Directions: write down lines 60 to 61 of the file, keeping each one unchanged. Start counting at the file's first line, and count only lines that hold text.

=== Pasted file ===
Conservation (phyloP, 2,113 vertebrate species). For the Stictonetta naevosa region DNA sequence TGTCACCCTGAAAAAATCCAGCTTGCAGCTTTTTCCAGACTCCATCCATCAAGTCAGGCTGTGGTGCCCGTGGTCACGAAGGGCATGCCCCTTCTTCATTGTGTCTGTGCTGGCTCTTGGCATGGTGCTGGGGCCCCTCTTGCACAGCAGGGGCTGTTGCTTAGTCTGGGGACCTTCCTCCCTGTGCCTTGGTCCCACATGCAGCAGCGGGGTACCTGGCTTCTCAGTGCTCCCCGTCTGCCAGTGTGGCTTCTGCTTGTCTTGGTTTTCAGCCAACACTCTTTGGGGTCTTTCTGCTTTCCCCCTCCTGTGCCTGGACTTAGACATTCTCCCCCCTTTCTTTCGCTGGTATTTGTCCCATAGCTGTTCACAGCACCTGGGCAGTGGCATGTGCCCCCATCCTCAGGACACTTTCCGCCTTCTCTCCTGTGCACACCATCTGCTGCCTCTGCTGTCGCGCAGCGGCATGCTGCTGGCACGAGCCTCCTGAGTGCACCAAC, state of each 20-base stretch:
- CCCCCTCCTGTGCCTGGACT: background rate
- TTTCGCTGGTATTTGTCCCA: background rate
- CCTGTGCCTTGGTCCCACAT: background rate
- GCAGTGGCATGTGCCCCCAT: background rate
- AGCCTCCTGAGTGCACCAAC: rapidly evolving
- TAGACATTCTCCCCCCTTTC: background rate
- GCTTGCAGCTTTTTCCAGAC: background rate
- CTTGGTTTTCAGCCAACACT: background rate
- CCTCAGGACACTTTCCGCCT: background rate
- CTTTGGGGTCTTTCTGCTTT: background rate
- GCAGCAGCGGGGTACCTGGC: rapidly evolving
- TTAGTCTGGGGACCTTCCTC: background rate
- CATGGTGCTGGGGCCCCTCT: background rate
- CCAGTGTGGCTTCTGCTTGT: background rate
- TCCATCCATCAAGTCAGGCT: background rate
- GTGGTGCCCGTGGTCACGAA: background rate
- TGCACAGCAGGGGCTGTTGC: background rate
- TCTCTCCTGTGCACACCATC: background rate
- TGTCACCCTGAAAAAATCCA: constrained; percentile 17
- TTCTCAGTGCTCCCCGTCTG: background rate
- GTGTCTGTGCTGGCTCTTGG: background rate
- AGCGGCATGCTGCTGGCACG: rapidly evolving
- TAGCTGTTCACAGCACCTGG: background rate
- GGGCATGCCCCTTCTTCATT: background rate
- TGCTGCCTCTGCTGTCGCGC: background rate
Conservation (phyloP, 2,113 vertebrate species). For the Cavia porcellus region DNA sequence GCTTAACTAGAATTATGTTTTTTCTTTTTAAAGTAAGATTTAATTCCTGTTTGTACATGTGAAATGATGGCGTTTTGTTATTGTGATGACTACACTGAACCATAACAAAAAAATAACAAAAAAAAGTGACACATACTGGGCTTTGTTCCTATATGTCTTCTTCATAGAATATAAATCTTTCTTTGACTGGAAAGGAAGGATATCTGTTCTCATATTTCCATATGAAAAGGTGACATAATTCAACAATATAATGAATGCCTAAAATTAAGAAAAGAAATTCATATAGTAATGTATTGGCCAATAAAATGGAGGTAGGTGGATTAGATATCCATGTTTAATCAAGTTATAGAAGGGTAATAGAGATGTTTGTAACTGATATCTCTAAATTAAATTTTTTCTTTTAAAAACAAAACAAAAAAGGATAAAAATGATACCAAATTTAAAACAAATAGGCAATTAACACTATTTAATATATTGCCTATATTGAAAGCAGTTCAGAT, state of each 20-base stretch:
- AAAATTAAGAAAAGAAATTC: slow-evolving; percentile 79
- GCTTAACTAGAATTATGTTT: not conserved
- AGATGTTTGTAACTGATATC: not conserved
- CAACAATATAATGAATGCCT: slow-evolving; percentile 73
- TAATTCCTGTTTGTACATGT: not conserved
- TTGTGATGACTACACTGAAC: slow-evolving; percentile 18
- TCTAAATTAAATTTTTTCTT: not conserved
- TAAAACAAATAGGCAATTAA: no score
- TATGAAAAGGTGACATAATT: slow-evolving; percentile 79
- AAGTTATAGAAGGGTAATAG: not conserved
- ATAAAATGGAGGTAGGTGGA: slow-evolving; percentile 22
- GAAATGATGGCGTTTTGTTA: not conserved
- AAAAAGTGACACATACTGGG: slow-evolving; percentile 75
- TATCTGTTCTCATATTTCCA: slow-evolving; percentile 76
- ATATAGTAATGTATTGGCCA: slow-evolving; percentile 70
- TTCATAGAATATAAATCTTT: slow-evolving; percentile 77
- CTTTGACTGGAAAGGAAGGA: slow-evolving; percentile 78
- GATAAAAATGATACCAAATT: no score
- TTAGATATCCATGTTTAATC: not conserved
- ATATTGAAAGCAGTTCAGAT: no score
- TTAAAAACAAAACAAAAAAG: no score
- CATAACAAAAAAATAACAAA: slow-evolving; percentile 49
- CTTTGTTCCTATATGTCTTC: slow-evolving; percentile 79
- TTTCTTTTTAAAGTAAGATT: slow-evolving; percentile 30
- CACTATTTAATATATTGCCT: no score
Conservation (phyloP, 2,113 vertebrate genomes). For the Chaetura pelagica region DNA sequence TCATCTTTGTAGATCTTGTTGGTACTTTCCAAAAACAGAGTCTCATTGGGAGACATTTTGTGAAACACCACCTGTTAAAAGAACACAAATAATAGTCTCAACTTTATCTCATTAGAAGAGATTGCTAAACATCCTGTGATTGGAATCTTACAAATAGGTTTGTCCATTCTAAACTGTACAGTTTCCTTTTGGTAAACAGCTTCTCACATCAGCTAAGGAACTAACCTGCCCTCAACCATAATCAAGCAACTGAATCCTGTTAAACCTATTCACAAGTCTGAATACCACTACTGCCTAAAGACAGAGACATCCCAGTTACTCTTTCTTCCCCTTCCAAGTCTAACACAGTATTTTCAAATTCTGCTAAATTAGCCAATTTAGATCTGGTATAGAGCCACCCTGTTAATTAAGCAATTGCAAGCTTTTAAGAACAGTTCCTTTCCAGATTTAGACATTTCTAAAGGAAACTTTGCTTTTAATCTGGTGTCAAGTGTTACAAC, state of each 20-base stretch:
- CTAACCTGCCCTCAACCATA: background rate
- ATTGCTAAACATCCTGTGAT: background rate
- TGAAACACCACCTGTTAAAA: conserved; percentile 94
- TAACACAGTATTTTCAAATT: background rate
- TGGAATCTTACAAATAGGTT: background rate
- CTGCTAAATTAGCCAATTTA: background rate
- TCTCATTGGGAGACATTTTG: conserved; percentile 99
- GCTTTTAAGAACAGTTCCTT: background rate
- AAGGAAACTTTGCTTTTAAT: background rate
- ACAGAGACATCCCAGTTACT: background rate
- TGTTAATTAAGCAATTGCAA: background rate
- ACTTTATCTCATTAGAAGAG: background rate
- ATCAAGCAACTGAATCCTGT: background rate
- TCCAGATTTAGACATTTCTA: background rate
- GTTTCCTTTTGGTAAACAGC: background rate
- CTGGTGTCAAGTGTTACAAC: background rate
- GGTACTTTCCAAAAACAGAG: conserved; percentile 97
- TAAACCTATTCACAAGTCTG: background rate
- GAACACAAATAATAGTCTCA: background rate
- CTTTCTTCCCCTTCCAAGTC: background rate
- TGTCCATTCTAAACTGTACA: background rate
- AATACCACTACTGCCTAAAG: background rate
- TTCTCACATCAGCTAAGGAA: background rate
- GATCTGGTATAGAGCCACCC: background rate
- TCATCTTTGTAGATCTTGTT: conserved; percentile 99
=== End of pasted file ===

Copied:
- TCTCATTGGGAGACATTTTG: conserved; percentile 99
- GCTTTTAAGAACAGTTCCTT: background rate